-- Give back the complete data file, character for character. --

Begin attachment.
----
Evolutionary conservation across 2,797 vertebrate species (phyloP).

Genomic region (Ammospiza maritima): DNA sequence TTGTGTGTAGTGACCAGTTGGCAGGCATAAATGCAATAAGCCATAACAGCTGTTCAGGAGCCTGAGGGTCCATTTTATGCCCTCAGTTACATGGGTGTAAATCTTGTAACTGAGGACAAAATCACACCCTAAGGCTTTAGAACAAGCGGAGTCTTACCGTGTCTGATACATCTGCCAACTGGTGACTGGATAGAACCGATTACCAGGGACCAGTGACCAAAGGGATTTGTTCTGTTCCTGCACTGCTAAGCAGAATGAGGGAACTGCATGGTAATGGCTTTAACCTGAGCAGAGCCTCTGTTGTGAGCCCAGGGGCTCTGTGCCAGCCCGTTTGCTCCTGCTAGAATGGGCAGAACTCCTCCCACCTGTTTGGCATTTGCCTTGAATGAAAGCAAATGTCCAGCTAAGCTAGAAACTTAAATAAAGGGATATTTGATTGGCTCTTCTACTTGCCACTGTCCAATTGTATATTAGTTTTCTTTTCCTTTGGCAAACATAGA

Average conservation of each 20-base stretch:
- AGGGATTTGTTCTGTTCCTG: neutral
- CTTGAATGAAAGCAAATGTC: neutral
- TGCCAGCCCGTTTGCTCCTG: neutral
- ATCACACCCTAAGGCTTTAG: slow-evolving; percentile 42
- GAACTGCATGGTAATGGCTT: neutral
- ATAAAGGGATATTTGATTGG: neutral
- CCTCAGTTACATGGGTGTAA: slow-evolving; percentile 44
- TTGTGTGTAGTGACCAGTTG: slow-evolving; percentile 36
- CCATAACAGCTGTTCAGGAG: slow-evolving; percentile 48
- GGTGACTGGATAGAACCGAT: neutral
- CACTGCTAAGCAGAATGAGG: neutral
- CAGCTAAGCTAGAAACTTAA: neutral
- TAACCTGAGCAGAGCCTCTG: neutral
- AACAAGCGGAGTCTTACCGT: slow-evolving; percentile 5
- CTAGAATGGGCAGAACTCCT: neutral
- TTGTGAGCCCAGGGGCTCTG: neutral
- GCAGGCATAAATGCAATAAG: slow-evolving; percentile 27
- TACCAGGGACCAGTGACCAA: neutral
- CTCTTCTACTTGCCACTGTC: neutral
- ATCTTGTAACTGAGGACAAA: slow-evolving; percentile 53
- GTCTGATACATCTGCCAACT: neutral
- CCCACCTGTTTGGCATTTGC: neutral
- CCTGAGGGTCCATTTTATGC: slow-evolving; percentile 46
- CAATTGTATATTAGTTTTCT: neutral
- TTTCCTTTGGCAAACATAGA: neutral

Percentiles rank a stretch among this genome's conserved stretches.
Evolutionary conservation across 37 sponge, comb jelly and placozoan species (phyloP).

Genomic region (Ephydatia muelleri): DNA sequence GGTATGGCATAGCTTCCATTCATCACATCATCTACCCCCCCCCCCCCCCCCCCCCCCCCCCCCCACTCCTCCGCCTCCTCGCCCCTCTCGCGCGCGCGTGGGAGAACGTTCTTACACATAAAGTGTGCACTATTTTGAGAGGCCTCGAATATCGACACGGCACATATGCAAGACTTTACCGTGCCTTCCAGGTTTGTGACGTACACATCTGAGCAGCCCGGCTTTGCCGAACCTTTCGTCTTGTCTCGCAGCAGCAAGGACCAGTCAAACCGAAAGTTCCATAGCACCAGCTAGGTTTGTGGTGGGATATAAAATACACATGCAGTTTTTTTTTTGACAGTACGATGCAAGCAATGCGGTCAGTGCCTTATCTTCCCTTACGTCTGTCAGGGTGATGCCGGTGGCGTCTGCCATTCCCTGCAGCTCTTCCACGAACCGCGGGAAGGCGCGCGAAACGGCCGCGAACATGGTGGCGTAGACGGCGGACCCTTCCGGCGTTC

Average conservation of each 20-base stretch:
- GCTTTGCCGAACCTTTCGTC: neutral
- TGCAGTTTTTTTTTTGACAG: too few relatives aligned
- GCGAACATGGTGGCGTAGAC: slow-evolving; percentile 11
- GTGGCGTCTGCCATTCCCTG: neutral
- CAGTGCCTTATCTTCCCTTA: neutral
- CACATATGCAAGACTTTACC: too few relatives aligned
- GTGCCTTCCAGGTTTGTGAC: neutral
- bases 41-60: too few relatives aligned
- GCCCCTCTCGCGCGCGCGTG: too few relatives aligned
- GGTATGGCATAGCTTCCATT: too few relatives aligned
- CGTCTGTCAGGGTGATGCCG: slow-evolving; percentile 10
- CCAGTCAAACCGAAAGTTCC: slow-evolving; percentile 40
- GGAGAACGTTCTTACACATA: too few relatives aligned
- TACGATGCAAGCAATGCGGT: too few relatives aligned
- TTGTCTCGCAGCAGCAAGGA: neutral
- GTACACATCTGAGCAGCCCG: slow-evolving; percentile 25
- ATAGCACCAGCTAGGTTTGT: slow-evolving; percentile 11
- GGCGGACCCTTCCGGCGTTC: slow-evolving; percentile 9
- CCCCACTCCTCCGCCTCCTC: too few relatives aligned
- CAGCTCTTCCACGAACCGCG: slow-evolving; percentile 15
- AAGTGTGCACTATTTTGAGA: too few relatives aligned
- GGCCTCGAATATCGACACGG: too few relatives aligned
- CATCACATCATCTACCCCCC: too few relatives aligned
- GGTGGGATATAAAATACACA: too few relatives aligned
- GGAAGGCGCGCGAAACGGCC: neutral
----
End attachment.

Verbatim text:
Evolutionary conservation across 2,797 vertebrate species (phyloP).

Genomic region (Ammospiza maritima): DNA sequence TTGTGTGTAGTGACCAGTTGGCAGGCATAAATGCAATAAGCCATAACAGCTGTTCAGGAGCCTGAGGGTCCATTTTATGCCCTCAGTTACATGGGTGTAAATCTTGTAACTGAGGACAAAATCACACCCTAAGGCTTTAGAACAAGCGGAGTCTTACCGTGTCTGATACATCTGCCAACTGGTGACTGGATAGAACCGATTACCAGGGACCAGTGACCAAAGGGATTTGTTCTGTTCCTGCACTGCTAAGCAGAATGAGGGAACTGCATGGTAATGGCTTTAACCTGAGCAGAGCCTCTGTTGTGAGCCCAGGGGCTCTGTGCCAGCCCGTTTGCTCCTGCTAGAATGGGCAGAACTCCTCCCACCTGTTTGGCATTTGCCTTGAATGAAAGCAAATGTCCAGCTAAGCTAGAAACTTAAATAAAGGGATATTTGATTGGCTCTTCTACTTGCCACTGTCCAATTGTATATTAGTTTTCTTTTCCTTTGGCAAACATAGA

Average conservation of each 20-base stretch:
- AGGGATTTGTTCTGTTCCTG: neutral
- CTTGAATGAAAGCAAATGTC: neutral
- TGCCAGCCCGTTTGCTCCTG: neutral
- ATCACACCCTAAGGCTTTAG: slow-evolving; percentile 42
- GAACTGCATGGTAATGGCTT: neutral
- ATAAAGGGATATTTGATTGG: neutral
- CCTCAGTTACATGGGTGTAA: slow-evolving; percentile 44
- TTGTGTGTAGTGACCAGTTG: slow-evolving; percentile 36
- CCATAACAGCTGTTCAGGAG: slow-evolving; percentile 48
- GGTGACTGGATAGAACCGAT: neutral
- CACTGCTAAGCAGAATGAGG: neutral
- CAGCTAAGCTAGAAACTTAA: neutral
- TAACCTGAGCAGAGCCTCTG: neutral
- AACAAGCGGAGTCTTACCGT: slow-evolving; percentile 5
- CTAGAATGGGCAGAACTCCT: neutral
- TTGTGAGCCCAGGGGCTCTG: neutral
- GCAGGCATAAATGCAATAAG: slow-evolving; percentile 27
- TACCAGGGACCAGTGACCAA: neutral
- CTCTTCTACTTGCCACTGTC: neutral
- ATCTTGTAACTGAGGACAAA: slow-evolving; percentile 53
- GTCTGATACATCTGCCAACT: neutral
- CCCACCTGTTTGGCATTTGC: neutral
- CCTGAGGGTCCATTTTATGC: slow-evolving; percentile 46
- CAATTGTATATTAGTTTTCT: neutral
- TTTCCTTTGGCAAACATAGA: neutral

Percentiles rank a stretch among this genome's conserved stretches.
Evolutionary conservation across 37 sponge, comb jelly and placozoan species (phyloP).

Genomic region (Ephydatia muelleri): DNA sequence GGTATGGCATAGCTTCCATTCATCACATCATCTACCCCCCCCCCCCCCCCCCCCCCCCCCCCCCACTCCTCCGCCTCCTCGCCCCTCTCGCGCGCGCGTGGGAGAACGTTCTTACACATAAAGTGTGCACTATTTTGAGAGGCCTCGAATATCGACACGGCACATATGCAAGACTTTACCGTGCCTTCCAGGTTTGTGACGTACACATCTGAGCAGCCCGGCTTTGCCGAACCTTTCGTCTTGTCTCGCAGCAGCAAGGACCAGTCAAACCGAAAGTTCCATAGCACCAGCTAGGTTTGTGGTGGGATATAAAATACACATGCAGTTTTTTTTTTGACAGTACGATGCAAGCAATGCGGTCAGTGCCTTATCTTCCCTTACGTCTGTCAGGGTGATGCCGGTGGCGTCTGCCATTCCCTGCAGCTCTTCCACGAACCGCGGGAAGGCGCGCGAAACGGCCGCGAACATGGTGGCGTAGACGGCGGACCCTTCCGGCGTTC

Average conservation of each 20-base stretch:
- GCTTTGCCGAACCTTTCGTC: neutral
- TGCAGTTTTTTTTTTGACAG: too few relatives aligned
- GCGAACATGGTGGCGTAGAC: slow-evolving; percentile 11
- GTGGCGTCTGCCATTCCCTG: neutral
- CAGTGCCTTATCTTCCCTTA: neutral
- CACATATGCAAGACTTTACC: too few relatives aligned
- GTGCCTTCCAGGTTTGTGAC: neutral
- bases 41-60: too few relatives aligned
- GCCCCTCTCGCGCGCGCGTG: too few relatives aligned
- GGTATGGCATAGCTTCCATT: too few relatives aligned
- CGTCTGTCAGGGTGATGCCG: slow-evolving; percentile 10
- CCAGTCAAACCGAAAGTTCC: slow-evolving; percentile 40
- GGAGAACGTTCTTACACATA: too few relatives aligned
- TACGATGCAAGCAATGCGGT: too few relatives aligned
- TTGTCTCGCAGCAGCAAGGA: neutral
- GTACACATCTGAGCAGCCCG: slow-evolving; percentile 25
- ATAGCACCAGCTAGGTTTGT: slow-evolving; percentile 11
- GGCGGACCCTTCCGGCGTTC: slow-evolving; percentile 9
- CCCCACTCCTCCGCCTCCTC: too few relatives aligned
- CAGCTCTTCCACGAACCGCG: slow-evolving; percentile 15
- AAGTGTGCACTATTTTGAGA: too few relatives aligned
- GGCCTCGAATATCGACACGG: too few relatives aligned
- CATCACATCATCTACCCCCC: too few relatives aligned
- GGTGGGATATAAAATACACA: too few relatives aligned
- GGAAGGCGCGCGAAACGGCC: neutral